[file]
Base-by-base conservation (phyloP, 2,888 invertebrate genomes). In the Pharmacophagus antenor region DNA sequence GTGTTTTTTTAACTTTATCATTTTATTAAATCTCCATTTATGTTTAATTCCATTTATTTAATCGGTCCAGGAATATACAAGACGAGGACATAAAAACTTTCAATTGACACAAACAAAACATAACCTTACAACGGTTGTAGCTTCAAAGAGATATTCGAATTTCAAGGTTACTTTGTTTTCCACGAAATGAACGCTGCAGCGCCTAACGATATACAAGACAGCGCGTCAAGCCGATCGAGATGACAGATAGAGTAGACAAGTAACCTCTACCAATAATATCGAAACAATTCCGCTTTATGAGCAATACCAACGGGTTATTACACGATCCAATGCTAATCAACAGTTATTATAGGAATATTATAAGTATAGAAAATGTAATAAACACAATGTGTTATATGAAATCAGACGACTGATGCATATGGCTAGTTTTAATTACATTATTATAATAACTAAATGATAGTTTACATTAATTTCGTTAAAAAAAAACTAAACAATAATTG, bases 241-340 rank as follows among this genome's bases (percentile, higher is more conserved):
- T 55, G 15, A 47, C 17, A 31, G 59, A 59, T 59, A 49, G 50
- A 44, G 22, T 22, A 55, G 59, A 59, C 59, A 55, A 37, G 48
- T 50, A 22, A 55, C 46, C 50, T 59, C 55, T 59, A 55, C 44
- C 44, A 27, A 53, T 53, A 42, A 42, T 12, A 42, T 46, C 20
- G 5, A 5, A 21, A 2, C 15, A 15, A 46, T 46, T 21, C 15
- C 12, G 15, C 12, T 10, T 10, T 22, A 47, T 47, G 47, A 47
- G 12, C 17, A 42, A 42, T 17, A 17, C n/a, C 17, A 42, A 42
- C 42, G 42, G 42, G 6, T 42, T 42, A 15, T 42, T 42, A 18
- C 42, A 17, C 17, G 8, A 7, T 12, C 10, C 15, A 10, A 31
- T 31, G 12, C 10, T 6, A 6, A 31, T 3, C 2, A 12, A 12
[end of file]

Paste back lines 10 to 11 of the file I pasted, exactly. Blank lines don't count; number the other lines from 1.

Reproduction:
- C 42, A 17, C 17, G 8, A 7, T 12, C 10, C 15, A 10, A 31
- T 31, G 12, C 10, T 6, A 6, A 31, T 3, C 2, A 12, A 12